Sunday, November 28, 2021

The Long Half-Life of Proletarian Prose: On Michael Gold and Maxwell Bodenheim


PERHAPS IT’S NOSTALGIA that has allowed proletariat writing to enjoy a half-life that defies its poor reputation. Though few literary sophisticates read the likes of Jack Conroy, Meridel Le Sueur, Jim Tully, or Tom Kromer, the fallout from such writing, abundant and popular prior to and just after World War II, remains with us in various guises. There are elements of it in noir and hard-boiled fiction, past as well as present. It’s also an undercurrent in early Beat writing, even if the latter was in part a reaction to the sectarianism that proletariat writing produced. In fact, traces of it exist in any writing that comes from and speaks to those on the wrong end of the economic order.

From the Depression to the beginning of the Cold War, Michael Gold was arguably proletariat writing’s leading advocate, as well as one of its primary practitioners. As one learns from Patrick Chura’s excellent biography, Michael Gold: The People’s Writer, the tentacles of Gold’s influence, in his heyday, spread far and wide. Moreover, Chura, in what constitutes the first full-scale Gold biography, drives home the point that anyone who professes to represent a progressive point of view owes no small debt to Gold, who, since the early 1950s, has gone largely unrecognized.

Born Itzok Isaac Granich in 1894, Gold chose to assume the name of a Jewish abolitionist civil war veteran in the midst of the notorious 1919–’20 Palmer Raids. A lifelong communist, he is best known, if known at all, for Jews Without Money, a semi-autobiographical novel that lifted the lid on New York’s poverty-stricken Lower East Side Jewish immigrant community. The literary equivalent of Lewis Hine’s famous New York photographs, Jews Without Money remains a powerful work that, since its publication in 1930, has never been out of print.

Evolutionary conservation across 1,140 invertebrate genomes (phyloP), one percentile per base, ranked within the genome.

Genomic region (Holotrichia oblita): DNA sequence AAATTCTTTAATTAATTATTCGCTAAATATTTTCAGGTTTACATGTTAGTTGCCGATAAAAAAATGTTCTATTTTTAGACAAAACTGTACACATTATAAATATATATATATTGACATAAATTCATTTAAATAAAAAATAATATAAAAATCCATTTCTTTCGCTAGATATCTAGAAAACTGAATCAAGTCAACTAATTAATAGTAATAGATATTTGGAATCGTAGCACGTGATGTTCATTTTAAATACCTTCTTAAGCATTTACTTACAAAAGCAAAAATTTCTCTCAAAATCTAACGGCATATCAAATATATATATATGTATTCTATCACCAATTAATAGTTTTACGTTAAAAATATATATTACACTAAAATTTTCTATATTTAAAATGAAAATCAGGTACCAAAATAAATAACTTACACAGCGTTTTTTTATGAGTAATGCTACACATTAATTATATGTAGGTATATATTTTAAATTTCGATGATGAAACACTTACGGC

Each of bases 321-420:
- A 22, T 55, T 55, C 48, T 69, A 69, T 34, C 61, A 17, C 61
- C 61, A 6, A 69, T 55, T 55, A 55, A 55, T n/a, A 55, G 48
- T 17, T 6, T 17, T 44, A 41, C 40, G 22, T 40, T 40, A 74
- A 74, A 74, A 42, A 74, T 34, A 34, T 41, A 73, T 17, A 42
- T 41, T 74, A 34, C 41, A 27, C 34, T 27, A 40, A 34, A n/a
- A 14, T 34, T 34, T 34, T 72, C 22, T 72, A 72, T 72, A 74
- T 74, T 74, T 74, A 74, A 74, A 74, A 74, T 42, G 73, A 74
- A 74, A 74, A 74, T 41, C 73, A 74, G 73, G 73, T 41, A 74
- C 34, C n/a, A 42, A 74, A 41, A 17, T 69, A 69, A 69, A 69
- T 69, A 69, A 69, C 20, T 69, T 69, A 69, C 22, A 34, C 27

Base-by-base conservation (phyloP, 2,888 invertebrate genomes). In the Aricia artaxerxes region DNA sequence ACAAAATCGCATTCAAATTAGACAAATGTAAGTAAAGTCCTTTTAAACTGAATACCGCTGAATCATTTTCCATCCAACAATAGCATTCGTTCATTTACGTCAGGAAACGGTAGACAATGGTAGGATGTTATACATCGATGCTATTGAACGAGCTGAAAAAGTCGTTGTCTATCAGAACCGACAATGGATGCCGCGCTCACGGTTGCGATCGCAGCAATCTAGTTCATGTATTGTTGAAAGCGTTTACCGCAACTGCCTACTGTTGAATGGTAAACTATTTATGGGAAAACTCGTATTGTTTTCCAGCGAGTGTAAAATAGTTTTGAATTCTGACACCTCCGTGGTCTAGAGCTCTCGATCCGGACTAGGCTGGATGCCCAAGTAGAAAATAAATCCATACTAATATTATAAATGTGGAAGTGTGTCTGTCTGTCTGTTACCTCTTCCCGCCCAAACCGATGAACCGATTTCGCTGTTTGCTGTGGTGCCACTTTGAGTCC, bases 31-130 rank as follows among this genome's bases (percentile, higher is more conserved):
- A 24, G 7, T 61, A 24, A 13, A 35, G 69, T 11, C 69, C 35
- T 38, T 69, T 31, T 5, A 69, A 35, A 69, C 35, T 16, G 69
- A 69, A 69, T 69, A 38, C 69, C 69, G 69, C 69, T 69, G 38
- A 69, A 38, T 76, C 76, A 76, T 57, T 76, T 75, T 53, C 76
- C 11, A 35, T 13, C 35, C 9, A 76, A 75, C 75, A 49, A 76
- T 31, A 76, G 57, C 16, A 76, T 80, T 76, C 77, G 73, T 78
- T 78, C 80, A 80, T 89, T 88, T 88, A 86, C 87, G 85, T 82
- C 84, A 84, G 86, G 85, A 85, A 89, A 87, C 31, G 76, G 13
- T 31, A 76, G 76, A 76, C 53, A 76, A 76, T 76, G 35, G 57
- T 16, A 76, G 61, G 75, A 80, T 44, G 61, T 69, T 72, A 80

My parents hated all this filth. But it was America, one had to accept it. And these were our neighbors. It’s impossible to live in a tenement without being mixed up with the tragedies and cockroaches of one’s neighbors. There’s no privacy in a tenement. So there was always some girl or other in our kitchen, pouring out a tale of wretchedness to my mother, drinking tea and warming herself at my mother’s wonderful heart. That’s how I came to know some of the stories of these girls.

At the time of the novel’s appearance, Gold was being called an American Gorky. Through a series of vignettes, based, for the most part, on his own impoverished family and their neighbors, Gold captured the lives of poor Jewish immigrants of the era in prose as unvarnished as that of the most hard-boiled of writers.

Jews Without Money would be Gold’s primary literary achievement, but he also wrote poems, plays, and stories, as well as fiery polemics that, for over 30 years, appeared in a variety of progressive periodicals. H. L. Mencken considered Gold’s stories hardcore enough to be published in his American Mercury, which, until the early 1930s, specialized in tough guy regional writing by the likes of James M. Cain, Edward Anderson, Jim Tully, and John Fante. However, Gold’s tenure as a Mencken protégé didn’t last long, mainly because he felt Mencken was coaxing working-class writers like Tully into highlighting their anti-social exploits without any ideological comment, critique, or context. Had Gold been more flexible and less politically conscious, he might have, with Mencken’s backing, been more widely read. Fortunately for leftists, Gold was too preoccupied with political matters, preferring to put his efforts into periodicals like The MassesNew Masses, the Daily Worker, and Liberator. Had he not done so, there’s no telling how many plays, stories, and poems Gold might have produced, or how far his literary star might have ascended.

(Click here to read the remainder of this L.A. Review of Books article, including the second part on poet and novelist Maxwell Bodenheim)

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